This paper examines the logic of evaluation of health care services, calling into question the possibility of assessing the extent to which medicine and health care systems are ‘rational’ or ‘irrational’ The paper analyses and rejects claims to rationality made in discourses on evaluation and in particular economic evaluation, by recourse to Weber's distinction between formal and substantive rationalities. The rationality claimed by evaluation is a value‐laden and therefore substantive rationality. Similarly, the claims of the rational actor model are seen to over‐simplify the ways actors interact in the market. This leads to a postmodernist perspective rejecting the idea of a single rationality, which if it can only be grasped enables the achievement of Truth, and substituting the position of contingent and fragmentary discourse, brought into being to serve the interests of particular groups in determining knowledge and power. With regard to the evaluation of health services, whereas the modernist assumes that the Enlightenment metanarrative of rationality has imbued the provision and delivery of health care, and that the evaluation by another discipline within this metanarrative, for instance health economics, can fine‐tune this rational system for efficacy and efficiency, and suggest changes, the postmodern position recognises that both are distinct discursive perspectives, constituted for local reasons. This position is then applied to a case study of the management of surgical services based on ethnographic work conducted by the author. Deconstruction of the ethnography derives an understanding of the disruption of surgery as being a consequence of the arrangements for clinical advice in the committee structure of management.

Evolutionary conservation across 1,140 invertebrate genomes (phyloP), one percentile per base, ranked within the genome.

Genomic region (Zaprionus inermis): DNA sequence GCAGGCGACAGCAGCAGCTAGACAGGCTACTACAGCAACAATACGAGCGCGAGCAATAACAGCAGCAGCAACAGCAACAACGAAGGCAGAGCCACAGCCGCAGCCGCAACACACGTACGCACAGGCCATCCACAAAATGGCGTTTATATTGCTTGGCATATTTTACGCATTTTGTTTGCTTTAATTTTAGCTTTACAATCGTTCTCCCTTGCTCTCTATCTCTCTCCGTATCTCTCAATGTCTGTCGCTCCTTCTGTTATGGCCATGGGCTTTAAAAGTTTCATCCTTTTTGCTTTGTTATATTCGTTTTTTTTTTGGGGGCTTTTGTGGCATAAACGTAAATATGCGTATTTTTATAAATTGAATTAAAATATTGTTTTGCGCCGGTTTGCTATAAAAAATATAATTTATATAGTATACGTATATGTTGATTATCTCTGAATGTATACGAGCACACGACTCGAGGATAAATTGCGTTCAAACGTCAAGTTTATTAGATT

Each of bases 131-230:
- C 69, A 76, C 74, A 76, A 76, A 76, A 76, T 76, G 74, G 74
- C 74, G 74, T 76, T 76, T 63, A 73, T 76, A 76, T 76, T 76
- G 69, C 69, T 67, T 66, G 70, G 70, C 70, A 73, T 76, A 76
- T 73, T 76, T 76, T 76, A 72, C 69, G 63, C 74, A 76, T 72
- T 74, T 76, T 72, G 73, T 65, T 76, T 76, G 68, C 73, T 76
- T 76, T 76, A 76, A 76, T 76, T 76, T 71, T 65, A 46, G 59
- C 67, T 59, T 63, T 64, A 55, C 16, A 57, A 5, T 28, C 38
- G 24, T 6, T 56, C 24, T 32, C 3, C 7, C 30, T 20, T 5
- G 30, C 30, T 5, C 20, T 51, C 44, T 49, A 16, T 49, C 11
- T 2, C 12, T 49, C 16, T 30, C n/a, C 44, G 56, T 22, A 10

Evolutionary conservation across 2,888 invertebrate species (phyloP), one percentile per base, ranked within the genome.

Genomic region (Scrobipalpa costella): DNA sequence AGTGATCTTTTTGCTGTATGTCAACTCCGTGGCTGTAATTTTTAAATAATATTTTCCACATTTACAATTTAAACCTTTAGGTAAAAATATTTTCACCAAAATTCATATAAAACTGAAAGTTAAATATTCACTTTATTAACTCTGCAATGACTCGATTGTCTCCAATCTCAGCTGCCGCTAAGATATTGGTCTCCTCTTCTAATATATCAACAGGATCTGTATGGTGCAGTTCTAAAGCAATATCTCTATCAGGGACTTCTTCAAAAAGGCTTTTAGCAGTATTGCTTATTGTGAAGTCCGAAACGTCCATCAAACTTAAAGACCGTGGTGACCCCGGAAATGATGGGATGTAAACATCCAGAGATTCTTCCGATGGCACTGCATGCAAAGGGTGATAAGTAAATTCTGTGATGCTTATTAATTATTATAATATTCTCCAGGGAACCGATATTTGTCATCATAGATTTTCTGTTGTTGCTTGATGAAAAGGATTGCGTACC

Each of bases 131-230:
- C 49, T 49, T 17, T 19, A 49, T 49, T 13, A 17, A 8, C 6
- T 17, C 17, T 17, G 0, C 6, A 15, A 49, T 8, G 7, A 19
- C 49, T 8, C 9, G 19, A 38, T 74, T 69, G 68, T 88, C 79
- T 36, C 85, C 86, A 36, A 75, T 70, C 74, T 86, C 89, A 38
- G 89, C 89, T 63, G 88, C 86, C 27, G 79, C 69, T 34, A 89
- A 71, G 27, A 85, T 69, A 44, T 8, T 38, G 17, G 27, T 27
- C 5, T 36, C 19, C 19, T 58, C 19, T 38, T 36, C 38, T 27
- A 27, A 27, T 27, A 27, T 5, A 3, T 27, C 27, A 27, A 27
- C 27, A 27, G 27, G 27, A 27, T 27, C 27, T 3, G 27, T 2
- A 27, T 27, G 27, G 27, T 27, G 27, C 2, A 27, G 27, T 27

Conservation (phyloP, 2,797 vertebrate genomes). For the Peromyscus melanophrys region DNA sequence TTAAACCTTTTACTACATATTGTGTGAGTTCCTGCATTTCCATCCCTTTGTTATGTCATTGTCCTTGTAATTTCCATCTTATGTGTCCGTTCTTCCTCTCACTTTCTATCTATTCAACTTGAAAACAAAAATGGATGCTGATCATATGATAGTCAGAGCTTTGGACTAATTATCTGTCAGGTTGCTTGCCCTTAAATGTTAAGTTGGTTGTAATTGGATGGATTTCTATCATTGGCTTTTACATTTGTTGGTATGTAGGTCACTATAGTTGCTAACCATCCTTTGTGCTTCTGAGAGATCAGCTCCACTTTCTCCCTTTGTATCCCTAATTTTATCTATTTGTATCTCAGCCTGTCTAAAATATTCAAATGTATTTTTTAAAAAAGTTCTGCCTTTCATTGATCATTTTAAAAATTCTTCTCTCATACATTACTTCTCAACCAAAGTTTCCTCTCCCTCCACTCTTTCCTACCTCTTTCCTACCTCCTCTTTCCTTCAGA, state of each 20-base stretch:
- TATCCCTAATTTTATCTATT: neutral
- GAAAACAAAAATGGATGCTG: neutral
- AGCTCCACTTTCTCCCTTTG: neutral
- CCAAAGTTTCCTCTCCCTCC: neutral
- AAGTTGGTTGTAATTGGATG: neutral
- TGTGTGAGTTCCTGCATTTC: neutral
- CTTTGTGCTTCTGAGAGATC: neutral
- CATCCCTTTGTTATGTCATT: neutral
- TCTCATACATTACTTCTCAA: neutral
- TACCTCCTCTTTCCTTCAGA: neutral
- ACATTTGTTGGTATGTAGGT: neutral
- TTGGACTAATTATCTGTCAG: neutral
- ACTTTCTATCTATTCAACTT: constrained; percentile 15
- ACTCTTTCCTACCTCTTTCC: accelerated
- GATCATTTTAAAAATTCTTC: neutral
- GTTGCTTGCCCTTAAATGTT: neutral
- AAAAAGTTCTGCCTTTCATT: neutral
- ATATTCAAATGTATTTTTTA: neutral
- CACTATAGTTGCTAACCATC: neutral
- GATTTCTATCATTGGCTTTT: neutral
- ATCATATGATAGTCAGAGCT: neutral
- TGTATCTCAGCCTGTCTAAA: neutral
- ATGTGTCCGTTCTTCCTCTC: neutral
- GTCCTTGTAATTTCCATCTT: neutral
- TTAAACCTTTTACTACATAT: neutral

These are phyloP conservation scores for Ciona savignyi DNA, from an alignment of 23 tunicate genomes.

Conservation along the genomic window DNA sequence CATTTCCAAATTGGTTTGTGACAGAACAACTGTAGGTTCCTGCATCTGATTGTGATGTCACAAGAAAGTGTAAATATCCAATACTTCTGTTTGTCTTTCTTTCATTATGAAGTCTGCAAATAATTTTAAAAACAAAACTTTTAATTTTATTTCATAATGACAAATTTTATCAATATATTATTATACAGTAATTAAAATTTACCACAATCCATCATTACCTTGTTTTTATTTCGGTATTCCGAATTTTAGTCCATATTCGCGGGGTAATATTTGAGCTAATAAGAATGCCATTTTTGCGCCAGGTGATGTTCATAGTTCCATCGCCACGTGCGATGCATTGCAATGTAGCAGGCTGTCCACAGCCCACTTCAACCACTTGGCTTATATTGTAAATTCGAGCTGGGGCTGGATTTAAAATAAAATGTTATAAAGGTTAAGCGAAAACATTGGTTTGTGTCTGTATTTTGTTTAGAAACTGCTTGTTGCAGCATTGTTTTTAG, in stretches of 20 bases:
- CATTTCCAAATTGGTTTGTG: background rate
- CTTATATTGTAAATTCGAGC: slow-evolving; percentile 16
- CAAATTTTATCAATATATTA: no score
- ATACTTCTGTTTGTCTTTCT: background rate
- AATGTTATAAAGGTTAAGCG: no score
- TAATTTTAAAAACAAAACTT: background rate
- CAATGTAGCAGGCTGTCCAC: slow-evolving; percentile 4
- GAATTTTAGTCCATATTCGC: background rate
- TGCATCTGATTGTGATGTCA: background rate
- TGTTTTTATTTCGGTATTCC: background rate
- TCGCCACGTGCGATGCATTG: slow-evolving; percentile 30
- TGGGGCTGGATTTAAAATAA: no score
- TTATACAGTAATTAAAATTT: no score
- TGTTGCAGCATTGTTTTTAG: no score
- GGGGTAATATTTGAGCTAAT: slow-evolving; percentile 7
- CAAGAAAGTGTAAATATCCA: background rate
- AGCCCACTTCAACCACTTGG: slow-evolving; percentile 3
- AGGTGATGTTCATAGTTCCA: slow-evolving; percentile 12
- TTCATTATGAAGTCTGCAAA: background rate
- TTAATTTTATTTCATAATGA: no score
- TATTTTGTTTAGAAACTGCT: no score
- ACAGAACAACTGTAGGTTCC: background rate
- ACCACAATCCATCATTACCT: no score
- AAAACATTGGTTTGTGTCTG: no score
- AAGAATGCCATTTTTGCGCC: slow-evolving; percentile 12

|Number of pages||36|
|Journal||The Sociological Review|
|Publication status||Published - 1 Nov 1991|